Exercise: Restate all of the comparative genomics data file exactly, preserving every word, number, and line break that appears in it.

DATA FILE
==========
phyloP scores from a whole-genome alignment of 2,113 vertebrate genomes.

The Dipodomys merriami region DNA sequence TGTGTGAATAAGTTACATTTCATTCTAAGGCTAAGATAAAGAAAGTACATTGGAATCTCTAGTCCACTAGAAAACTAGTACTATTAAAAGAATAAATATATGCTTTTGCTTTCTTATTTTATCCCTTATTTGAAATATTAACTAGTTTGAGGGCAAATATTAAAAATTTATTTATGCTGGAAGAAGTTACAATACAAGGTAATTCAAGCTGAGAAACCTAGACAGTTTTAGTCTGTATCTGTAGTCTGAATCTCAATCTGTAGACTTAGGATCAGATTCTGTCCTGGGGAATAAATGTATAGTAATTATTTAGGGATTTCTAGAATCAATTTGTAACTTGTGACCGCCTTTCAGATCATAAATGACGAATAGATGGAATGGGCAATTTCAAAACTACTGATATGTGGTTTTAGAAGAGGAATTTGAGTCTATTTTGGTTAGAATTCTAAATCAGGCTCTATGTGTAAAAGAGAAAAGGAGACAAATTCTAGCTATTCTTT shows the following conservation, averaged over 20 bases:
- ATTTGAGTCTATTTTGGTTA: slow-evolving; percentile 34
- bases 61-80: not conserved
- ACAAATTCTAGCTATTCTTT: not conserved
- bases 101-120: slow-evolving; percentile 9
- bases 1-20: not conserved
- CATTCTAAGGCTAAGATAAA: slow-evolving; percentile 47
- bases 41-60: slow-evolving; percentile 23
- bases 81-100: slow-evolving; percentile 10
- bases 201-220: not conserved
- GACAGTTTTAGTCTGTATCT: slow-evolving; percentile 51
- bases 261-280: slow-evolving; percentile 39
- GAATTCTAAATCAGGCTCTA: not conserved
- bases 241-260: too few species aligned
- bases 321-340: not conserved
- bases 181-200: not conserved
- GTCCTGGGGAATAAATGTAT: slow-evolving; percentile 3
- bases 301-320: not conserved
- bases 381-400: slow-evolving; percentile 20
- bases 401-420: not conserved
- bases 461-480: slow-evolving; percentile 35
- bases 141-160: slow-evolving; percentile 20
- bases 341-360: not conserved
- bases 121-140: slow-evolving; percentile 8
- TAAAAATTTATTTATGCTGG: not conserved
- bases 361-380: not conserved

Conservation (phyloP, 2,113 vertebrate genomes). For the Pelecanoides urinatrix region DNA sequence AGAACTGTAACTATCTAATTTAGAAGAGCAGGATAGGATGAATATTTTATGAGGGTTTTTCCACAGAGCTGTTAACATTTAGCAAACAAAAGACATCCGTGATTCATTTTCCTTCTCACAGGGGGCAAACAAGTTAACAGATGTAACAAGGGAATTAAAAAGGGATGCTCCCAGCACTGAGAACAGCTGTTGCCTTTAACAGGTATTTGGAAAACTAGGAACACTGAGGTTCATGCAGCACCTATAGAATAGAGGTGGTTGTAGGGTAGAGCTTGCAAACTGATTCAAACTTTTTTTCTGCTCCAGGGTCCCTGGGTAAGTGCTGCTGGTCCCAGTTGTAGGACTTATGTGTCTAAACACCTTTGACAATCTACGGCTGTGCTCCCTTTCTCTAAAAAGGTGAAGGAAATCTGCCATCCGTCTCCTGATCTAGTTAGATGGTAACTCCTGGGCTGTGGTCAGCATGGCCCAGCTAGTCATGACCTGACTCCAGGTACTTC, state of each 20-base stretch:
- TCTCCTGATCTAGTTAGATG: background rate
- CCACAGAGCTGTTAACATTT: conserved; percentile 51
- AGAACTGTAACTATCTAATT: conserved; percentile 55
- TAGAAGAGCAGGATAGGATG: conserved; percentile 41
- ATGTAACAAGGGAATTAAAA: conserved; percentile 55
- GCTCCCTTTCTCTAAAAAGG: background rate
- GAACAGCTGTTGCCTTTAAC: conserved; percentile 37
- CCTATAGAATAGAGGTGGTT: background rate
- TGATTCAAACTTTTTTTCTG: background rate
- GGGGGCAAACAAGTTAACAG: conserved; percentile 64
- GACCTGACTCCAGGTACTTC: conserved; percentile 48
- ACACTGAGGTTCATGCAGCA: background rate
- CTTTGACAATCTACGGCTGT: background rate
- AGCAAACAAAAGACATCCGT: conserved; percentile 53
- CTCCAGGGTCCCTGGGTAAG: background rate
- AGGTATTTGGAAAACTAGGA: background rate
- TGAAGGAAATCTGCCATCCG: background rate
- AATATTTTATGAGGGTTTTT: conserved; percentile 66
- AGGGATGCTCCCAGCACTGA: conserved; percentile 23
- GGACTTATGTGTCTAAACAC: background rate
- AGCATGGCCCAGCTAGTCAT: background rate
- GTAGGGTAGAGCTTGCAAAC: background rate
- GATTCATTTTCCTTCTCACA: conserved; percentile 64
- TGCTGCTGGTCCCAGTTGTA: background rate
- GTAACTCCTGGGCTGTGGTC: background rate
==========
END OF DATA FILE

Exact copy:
phyloP scores from a whole-genome alignment of 2,113 vertebrate genomes.

The Dipodomys merriami region DNA sequence TGTGTGAATAAGTTACATTTCATTCTAAGGCTAAGATAAAGAAAGTACATTGGAATCTCTAGTCCACTAGAAAACTAGTACTATTAAAAGAATAAATATATGCTTTTGCTTTCTTATTTTATCCCTTATTTGAAATATTAACTAGTTTGAGGGCAAATATTAAAAATTTATTTATGCTGGAAGAAGTTACAATACAAGGTAATTCAAGCTGAGAAACCTAGACAGTTTTAGTCTGTATCTGTAGTCTGAATCTCAATCTGTAGACTTAGGATCAGATTCTGTCCTGGGGAATAAATGTATAGTAATTATTTAGGGATTTCTAGAATCAATTTGTAACTTGTGACCGCCTTTCAGATCATAAATGACGAATAGATGGAATGGGCAATTTCAAAACTACTGATATGTGGTTTTAGAAGAGGAATTTGAGTCTATTTTGGTTAGAATTCTAAATCAGGCTCTATGTGTAAAAGAGAAAAGGAGACAAATTCTAGCTATTCTTT shows the following conservation, averaged over 20 bases:
- ATTTGAGTCTATTTTGGTTA: slow-evolving; percentile 34
- bases 61-80: not conserved
- ACAAATTCTAGCTATTCTTT: not conserved
- bases 101-120: slow-evolving; percentile 9
- bases 1-20: not conserved
- CATTCTAAGGCTAAGATAAA: slow-evolving; percentile 47
- bases 41-60: slow-evolving; percentile 23
- bases 81-100: slow-evolving; percentile 10
- bases 201-220: not conserved
- GACAGTTTTAGTCTGTATCT: slow-evolving; percentile 51
- bases 261-280: slow-evolving; percentile 39
- GAATTCTAAATCAGGCTCTA: not conserved
- bases 241-260: too few species aligned
- bases 321-340: not conserved
- bases 181-200: not conserved
- GTCCTGGGGAATAAATGTAT: slow-evolving; percentile 3
- bases 301-320: not conserved
- bases 381-400: slow-evolving; percentile 20
- bases 401-420: not conserved
- bases 461-480: slow-evolving; percentile 35
- bases 141-160: slow-evolving; percentile 20
- bases 341-360: not conserved
- bases 121-140: slow-evolving; percentile 8
- TAAAAATTTATTTATGCTGG: not conserved
- bases 361-380: not conserved

Conservation (phyloP, 2,113 vertebrate genomes). For the Pelecanoides urinatrix region DNA sequence AGAACTGTAACTATCTAATTTAGAAGAGCAGGATAGGATGAATATTTTATGAGGGTTTTTCCACAGAGCTGTTAACATTTAGCAAACAAAAGACATCCGTGATTCATTTTCCTTCTCACAGGGGGCAAACAAGTTAACAGATGTAACAAGGGAATTAAAAAGGGATGCTCCCAGCACTGAGAACAGCTGTTGCCTTTAACAGGTATTTGGAAAACTAGGAACACTGAGGTTCATGCAGCACCTATAGAATAGAGGTGGTTGTAGGGTAGAGCTTGCAAACTGATTCAAACTTTTTTTCTGCTCCAGGGTCCCTGGGTAAGTGCTGCTGGTCCCAGTTGTAGGACTTATGTGTCTAAACACCTTTGACAATCTACGGCTGTGCTCCCTTTCTCTAAAAAGGTGAAGGAAATCTGCCATCCGTCTCCTGATCTAGTTAGATGGTAACTCCTGGGCTGTGGTCAGCATGGCCCAGCTAGTCATGACCTGACTCCAGGTACTTC, state of each 20-base stretch:
- TCTCCTGATCTAGTTAGATG: background rate
- CCACAGAGCTGTTAACATTT: conserved; percentile 51
- AGAACTGTAACTATCTAATT: conserved; percentile 55
- TAGAAGAGCAGGATAGGATG: conserved; percentile 41
- ATGTAACAAGGGAATTAAAA: conserved; percentile 55
- GCTCCCTTTCTCTAAAAAGG: background rate
- GAACAGCTGTTGCCTTTAAC: conserved; percentile 37
- CCTATAGAATAGAGGTGGTT: background rate
- TGATTCAAACTTTTTTTCTG: background rate
- GGGGGCAAACAAGTTAACAG: conserved; percentile 64
- GACCTGACTCCAGGTACTTC: conserved; percentile 48
- ACACTGAGGTTCATGCAGCA: background rate
- CTTTGACAATCTACGGCTGT: background rate
- AGCAAACAAAAGACATCCGT: conserved; percentile 53
- CTCCAGGGTCCCTGGGTAAG: background rate
- AGGTATTTGGAAAACTAGGA: background rate
- TGAAGGAAATCTGCCATCCG: background rate
- AATATTTTATGAGGGTTTTT: conserved; percentile 66
- AGGGATGCTCCCAGCACTGA: conserved; percentile 23
- GGACTTATGTGTCTAAACAC: background rate
- AGCATGGCCCAGCTAGTCAT: background rate
- GTAGGGTAGAGCTTGCAAAC: background rate
- GATTCATTTTCCTTCTCACA: conserved; percentile 64
- TGCTGCTGGTCCCAGTTGTA: background rate
- GTAACTCCTGGGCTGTGGTC: background rate